Less than 24 hours after the Federal Government announced the reopening of tertiary institutions and Unity Colleges, the Academic Staff Union of Universities (ASUU) says the decision will only be fruitful if their demands are met ahead of the resumption date.
The National President of ASUU, Prof Biodun Ogunyemi reminded the Federal Government and parents that lecturers in public universities are still on strike over the unmet demands.
Reacting to reopening of universities, Prof Ogunyemi told Saturday Sun that “we did not close the universities. It is the right of the government to reopen the universities. It is also the right of lecturers to withhold their services.”
He said among the demands are the re-negotiation of 2009 FNG/ASUU agreement, outstanding Earned Academic Allowances, visitation panels to federal universities, proliferation of state universities and revitalization fund for universities.
Ogunyemi disclosed that the union has consistently battle government to provide funds to revamp the existing universities to make it compete with other top universities in the World.
Speaking specifically on Integrated Payroll and Personnel Information System (IPPIS), Ogunyemi said the platform has failed to address what the Federal Government hope it will solve, stating rather, it has created another avenue for government officials to milk the country.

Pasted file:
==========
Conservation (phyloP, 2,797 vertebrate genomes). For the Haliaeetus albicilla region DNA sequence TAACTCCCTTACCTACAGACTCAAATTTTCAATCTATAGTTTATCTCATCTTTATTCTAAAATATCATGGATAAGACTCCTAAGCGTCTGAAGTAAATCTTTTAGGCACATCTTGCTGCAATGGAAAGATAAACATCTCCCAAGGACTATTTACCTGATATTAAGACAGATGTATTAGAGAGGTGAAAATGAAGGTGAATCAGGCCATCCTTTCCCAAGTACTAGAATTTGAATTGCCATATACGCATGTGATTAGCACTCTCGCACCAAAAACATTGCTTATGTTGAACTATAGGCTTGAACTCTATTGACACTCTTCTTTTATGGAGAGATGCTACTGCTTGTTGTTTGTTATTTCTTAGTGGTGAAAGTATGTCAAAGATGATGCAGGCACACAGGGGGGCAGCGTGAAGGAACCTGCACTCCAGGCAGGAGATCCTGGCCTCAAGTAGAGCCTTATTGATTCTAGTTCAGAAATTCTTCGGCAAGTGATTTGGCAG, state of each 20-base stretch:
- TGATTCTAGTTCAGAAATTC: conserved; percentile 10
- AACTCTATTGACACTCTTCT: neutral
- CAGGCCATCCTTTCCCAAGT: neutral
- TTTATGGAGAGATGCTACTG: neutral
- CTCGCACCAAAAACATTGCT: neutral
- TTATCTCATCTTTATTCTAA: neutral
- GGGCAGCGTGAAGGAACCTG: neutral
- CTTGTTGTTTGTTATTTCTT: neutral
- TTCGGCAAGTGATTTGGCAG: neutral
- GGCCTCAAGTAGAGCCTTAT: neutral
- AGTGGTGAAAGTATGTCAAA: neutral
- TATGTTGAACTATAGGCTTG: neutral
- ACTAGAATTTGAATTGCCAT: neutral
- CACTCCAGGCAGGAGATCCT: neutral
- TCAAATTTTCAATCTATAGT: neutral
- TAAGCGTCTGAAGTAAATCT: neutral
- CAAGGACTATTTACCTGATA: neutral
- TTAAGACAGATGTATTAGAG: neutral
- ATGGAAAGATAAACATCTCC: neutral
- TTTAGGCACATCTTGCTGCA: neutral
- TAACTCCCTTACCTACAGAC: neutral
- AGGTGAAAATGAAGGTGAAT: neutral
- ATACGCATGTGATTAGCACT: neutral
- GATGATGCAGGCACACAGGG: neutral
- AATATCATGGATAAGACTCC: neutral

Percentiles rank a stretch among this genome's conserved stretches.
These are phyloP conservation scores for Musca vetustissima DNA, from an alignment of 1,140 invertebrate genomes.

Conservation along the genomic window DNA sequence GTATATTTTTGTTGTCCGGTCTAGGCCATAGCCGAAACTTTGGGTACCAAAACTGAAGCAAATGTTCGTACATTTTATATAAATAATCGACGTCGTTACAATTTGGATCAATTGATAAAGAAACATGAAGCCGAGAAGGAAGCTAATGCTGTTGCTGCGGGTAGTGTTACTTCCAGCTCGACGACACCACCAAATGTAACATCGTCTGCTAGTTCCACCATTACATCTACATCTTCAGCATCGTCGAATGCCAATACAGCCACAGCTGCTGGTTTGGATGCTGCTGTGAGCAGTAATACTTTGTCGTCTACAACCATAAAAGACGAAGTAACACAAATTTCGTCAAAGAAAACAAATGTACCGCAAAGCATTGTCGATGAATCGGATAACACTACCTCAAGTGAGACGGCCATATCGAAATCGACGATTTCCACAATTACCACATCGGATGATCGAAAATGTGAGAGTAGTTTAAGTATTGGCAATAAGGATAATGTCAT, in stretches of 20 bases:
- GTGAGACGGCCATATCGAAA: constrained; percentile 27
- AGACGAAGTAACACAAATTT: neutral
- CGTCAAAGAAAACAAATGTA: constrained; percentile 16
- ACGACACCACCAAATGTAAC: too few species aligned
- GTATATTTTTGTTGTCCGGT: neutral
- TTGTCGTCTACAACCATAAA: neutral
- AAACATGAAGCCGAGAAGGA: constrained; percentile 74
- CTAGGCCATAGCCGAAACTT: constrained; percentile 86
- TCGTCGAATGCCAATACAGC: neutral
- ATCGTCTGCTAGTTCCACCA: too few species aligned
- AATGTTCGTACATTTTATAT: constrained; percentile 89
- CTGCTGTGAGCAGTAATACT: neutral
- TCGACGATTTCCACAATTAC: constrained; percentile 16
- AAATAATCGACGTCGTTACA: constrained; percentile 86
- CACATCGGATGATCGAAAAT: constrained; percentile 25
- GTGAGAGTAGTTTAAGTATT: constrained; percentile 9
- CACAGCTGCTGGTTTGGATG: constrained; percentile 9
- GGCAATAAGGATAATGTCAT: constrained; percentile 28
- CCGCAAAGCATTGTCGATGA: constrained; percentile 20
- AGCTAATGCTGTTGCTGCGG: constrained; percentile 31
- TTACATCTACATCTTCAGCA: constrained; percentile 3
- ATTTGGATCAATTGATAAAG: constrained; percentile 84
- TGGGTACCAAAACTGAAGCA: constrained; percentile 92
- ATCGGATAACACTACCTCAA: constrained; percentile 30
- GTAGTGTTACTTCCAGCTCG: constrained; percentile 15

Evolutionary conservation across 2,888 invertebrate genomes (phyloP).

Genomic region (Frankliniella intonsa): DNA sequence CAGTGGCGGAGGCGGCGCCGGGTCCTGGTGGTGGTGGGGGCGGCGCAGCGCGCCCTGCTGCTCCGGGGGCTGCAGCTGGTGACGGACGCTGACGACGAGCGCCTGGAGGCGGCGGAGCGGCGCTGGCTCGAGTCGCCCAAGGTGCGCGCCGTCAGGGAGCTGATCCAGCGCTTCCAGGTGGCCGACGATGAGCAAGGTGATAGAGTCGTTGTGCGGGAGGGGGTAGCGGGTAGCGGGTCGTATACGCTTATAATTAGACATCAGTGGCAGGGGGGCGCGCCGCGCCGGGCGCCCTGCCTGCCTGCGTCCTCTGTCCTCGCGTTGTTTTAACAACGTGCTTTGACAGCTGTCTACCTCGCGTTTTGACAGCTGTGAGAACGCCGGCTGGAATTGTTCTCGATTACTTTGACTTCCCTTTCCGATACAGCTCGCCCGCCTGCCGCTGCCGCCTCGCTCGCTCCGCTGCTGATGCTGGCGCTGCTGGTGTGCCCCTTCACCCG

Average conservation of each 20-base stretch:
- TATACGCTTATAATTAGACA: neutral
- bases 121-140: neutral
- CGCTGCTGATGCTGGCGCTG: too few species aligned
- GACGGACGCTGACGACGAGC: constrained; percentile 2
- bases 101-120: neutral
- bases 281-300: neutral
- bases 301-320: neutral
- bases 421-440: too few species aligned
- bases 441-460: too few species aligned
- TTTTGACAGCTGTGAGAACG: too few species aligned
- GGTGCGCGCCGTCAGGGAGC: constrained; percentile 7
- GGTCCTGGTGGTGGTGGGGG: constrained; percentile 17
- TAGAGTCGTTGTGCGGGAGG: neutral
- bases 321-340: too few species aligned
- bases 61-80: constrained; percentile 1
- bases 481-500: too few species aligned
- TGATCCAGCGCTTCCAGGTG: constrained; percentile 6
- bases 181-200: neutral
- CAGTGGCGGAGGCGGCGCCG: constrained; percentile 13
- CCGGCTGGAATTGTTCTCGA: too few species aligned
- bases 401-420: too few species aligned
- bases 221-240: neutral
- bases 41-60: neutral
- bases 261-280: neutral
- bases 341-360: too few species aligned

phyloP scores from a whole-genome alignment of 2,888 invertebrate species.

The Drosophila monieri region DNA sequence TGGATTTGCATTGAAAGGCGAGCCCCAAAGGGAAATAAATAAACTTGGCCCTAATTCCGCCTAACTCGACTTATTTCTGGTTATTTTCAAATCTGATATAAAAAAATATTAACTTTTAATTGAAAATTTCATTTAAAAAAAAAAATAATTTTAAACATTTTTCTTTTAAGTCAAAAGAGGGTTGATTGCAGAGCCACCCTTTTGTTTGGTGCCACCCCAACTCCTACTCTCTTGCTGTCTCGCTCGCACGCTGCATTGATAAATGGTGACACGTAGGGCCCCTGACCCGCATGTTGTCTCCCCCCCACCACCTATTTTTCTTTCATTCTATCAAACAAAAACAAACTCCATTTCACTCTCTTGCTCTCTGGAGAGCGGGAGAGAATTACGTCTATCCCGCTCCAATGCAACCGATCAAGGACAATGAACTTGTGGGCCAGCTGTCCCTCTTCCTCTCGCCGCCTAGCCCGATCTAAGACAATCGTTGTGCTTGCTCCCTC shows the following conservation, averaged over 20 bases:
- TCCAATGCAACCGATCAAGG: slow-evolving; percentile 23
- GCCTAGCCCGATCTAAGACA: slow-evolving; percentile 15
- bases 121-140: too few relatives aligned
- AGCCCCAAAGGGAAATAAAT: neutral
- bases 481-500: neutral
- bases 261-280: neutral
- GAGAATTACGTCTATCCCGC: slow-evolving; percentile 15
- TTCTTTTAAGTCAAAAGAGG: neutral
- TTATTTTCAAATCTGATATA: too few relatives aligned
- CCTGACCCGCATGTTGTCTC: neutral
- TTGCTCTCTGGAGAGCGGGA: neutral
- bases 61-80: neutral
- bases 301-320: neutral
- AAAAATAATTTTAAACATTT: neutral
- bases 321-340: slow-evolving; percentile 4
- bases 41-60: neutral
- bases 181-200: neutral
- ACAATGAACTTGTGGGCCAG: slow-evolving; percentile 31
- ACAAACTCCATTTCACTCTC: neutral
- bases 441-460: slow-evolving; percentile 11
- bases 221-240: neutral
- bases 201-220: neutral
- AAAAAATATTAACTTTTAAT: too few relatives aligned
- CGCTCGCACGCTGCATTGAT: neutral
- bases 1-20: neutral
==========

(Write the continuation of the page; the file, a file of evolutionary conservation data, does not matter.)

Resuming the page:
According to him, based on forceful enrollment of lecturers into IPPIS without their knowledge and consent, many members are owed between three to eight months salaries.
“The Minister of Labour and Employment, Chris Ngige told Nigerians that the Federal Government have been paying salaries to university lecturers. Do you know that there are some of our members who have not been paid since February 2020. IPPIS is not capable to address the dynamics of salary payment in the university system.”
He also denied the minister’s claim that ASUU has been invited to come and demonstrate on the University Transparency Accountability Solutions (UTAS) for stakeholders in the universities, adding “he has not even acknowledged our letter dated August 19. We got a letter on September 30.”
Prof Ogunyemi asked students and parents to exercise patient with the union as the current strike is meant to improve the system.
He further asked the Federal Government to explain to Nigerians how it expect lecturers that have not been paid for three to eight months to return to the classrooms.”